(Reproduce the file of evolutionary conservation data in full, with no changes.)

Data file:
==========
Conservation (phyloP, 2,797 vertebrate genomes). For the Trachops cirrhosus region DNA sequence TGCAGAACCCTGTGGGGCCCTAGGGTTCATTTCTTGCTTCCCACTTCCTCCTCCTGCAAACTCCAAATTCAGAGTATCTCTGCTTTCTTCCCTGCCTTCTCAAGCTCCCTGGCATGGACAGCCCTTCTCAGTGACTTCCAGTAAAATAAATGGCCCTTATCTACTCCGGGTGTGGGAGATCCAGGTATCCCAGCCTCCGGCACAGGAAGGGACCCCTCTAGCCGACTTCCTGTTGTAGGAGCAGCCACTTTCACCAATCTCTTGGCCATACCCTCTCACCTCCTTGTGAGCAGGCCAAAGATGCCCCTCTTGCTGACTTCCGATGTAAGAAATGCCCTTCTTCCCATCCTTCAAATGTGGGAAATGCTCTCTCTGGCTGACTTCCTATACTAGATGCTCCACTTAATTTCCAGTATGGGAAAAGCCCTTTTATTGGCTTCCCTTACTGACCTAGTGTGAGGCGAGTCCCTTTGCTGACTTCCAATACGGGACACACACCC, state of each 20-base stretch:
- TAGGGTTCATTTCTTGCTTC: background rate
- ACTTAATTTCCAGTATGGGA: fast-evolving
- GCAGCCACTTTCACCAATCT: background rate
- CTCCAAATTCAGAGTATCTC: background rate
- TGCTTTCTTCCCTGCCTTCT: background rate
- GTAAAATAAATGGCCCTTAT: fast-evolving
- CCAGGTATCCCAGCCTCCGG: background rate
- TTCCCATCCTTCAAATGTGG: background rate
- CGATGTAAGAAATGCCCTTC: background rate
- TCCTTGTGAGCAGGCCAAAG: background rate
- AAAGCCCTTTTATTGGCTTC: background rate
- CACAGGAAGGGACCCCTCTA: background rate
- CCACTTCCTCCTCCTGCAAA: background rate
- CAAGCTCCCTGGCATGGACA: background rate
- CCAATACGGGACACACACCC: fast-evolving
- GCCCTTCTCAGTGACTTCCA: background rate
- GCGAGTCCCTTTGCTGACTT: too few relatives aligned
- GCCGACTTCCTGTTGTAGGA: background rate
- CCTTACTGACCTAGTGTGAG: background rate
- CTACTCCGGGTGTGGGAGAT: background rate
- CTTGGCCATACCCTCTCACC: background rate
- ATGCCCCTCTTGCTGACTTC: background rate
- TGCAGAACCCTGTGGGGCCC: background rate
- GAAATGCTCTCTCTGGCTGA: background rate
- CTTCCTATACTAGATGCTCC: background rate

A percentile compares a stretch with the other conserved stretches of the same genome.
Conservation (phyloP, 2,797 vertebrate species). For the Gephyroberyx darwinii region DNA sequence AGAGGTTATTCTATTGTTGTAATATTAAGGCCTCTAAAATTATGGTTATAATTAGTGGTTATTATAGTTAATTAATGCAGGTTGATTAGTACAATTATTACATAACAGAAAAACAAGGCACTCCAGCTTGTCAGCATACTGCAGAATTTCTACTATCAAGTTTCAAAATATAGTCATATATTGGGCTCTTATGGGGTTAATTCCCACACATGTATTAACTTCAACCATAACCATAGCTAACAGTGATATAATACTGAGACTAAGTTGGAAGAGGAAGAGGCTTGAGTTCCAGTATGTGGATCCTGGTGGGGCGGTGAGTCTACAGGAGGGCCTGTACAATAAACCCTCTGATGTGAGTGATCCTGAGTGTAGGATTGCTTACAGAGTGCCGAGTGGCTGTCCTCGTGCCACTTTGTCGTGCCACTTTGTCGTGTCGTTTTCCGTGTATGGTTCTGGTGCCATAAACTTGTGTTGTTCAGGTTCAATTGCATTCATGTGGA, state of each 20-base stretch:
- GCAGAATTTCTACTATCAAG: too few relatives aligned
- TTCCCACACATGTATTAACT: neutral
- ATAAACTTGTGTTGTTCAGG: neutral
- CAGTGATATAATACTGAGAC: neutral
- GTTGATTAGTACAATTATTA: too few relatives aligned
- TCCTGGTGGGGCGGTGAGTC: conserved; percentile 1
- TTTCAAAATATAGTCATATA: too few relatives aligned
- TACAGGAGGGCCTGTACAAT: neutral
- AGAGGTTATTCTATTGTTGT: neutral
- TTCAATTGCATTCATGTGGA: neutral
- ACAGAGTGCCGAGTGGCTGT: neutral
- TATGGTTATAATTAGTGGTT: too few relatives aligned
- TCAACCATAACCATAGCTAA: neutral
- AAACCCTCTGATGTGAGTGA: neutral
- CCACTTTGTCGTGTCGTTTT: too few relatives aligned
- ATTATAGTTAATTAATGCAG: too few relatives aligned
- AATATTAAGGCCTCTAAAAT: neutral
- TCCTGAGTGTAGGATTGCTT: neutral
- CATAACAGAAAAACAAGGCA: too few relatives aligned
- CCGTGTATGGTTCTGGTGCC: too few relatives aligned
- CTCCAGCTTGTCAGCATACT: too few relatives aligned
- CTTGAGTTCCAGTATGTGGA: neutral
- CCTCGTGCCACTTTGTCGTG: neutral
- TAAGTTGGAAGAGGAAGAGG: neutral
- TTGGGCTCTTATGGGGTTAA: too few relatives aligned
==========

Conservation (phyloP, 2,797 vertebrate genomes). For the Trachops cirrhosus region DNA sequence TGCAGAACCCTGTGGGGCCCTAGGGTTCATTTCTTGCTTCCCACTTCCTCCTCCTGCAAACTCCAAATTCAGAGTATCTCTGCTTTCTTCCCTGCCTTCTCAAGCTCCCTGGCATGGACAGCCCTTCTCAGTGACTTCCAGTAAAATAAATGGCCCTTATCTACTCCGGGTGTGGGAGATCCAGGTATCCCAGCCTCCGGCACAGGAAGGGACCCCTCTAGCCGACTTCCTGTTGTAGGAGCAGCCACTTTCACCAATCTCTTGGCCATACCCTCTCACCTCCTTGTGAGCAGGCCAAAGATGCCCCTCTTGCTGACTTCCGATGTAAGAAATGCCCTTCTTCCCATCCTTCAAATGTGGGAAATGCTCTCTCTGGCTGACTTCCTATACTAGATGCTCCACTTAATTTCCAGTATGGGAAAAGCCCTTTTATTGGCTTCCCTTACTGACCTAGTGTGAGGCGAGTCCCTTTGCTGACTTCCAATACGGGACACACACCC, state of each 20-base stretch:
- TAGGGTTCATTTCTTGCTTC: background rate
- ACTTAATTTCCAGTATGGGA: fast-evolving
- GCAGCCACTTTCACCAATCT: background rate
- CTCCAAATTCAGAGTATCTC: background rate
- TGCTTTCTTCCCTGCCTTCT: background rate
- GTAAAATAAATGGCCCTTAT: fast-evolving
- CCAGGTATCCCAGCCTCCGG: background rate
- TTCCCATCCTTCAAATGTGG: background rate
- CGATGTAAGAAATGCCCTTC: background rate
- TCCTTGTGAGCAGGCCAAAG: background rate
- AAAGCCCTTTTATTGGCTTC: background rate
- CACAGGAAGGGACCCCTCTA: background rate
- CCACTTCCTCCTCCTGCAAA: background rate
- CAAGCTCCCTGGCATGGACA: background rate
- CCAATACGGGACACACACCC: fast-evolving
- GCCCTTCTCAGTGACTTCCA: background rate
- GCGAGTCCCTTTGCTGACTT: too few relatives aligned
- GCCGACTTCCTGTTGTAGGA: background rate
- CCTTACTGACCTAGTGTGAG: background rate
- CTACTCCGGGTGTGGGAGAT: background rate
- CTTGGCCATACCCTCTCACC: background rate
- ATGCCCCTCTTGCTGACTTC: background rate
- TGCAGAACCCTGTGGGGCCC: background rate
- GAAATGCTCTCTCTGGCTGA: background rate
- CTTCCTATACTAGATGCTCC: background rate

A percentile compares a stretch with the other conserved stretches of the same genome.
Conservation (phyloP, 2,797 vertebrate species). For the Gephyroberyx darwinii region DNA sequence AGAGGTTATTCTATTGTTGTAATATTAAGGCCTCTAAAATTATGGTTATAATTAGTGGTTATTATAGTTAATTAATGCAGGTTGATTAGTACAATTATTACATAACAGAAAAACAAGGCACTCCAGCTTGTCAGCATACTGCAGAATTTCTACTATCAAGTTTCAAAATATAGTCATATATTGGGCTCTTATGGGGTTAATTCCCACACATGTATTAACTTCAACCATAACCATAGCTAACAGTGATATAATACTGAGACTAAGTTGGAAGAGGAAGAGGCTTGAGTTCCAGTATGTGGATCCTGGTGGGGCGGTGAGTCTACAGGAGGGCCTGTACAATAAACCCTCTGATGTGAGTGATCCTGAGTGTAGGATTGCTTACAGAGTGCCGAGTGGCTGTCCTCGTGCCACTTTGTCGTGCCACTTTGTCGTGTCGTTTTCCGTGTATGGTTCTGGTGCCATAAACTTGTGTTGTTCAGGTTCAATTGCATTCATGTGGA, state of each 20-base stretch:
- GCAGAATTTCTACTATCAAG: too few relatives aligned
- TTCCCACACATGTATTAACT: neutral
- ATAAACTTGTGTTGTTCAGG: neutral
- CAGTGATATAATACTGAGAC: neutral
- GTTGATTAGTACAATTATTA: too few relatives aligned
- TCCTGGTGGGGCGGTGAGTC: conserved; percentile 1
- TTTCAAAATATAGTCATATA: too few relatives aligned
- TACAGGAGGGCCTGTACAAT: neutral
- AGAGGTTATTCTATTGTTGT: neutral
- TTCAATTGCATTCATGTGGA: neutral
- ACAGAGTGCCGAGTGGCTGT: neutral
- TATGGTTATAATTAGTGGTT: too few relatives aligned
- TCAACCATAACCATAGCTAA: neutral
- AAACCCTCTGATGTGAGTGA: neutral
- CCACTTTGTCGTGTCGTTTT: too few relatives aligned
- ATTATAGTTAATTAATGCAG: too few relatives aligned
- AATATTAAGGCCTCTAAAAT: neutral
- TCCTGAGTGTAGGATTGCTT: neutral
- CATAACAGAAAAACAAGGCA: too few relatives aligned
- CCGTGTATGGTTCTGGTGCC: too few relatives aligned
- CTCCAGCTTGTCAGCATACT: too few relatives aligned
- CTTGAGTTCCAGTATGTGGA: neutral
- CCTCGTGCCACTTTGTCGTG: neutral
- TAAGTTGGAAGAGGAAGAGG: neutral
- TTGGGCTCTTATGGGGTTAA: too few relatives aligned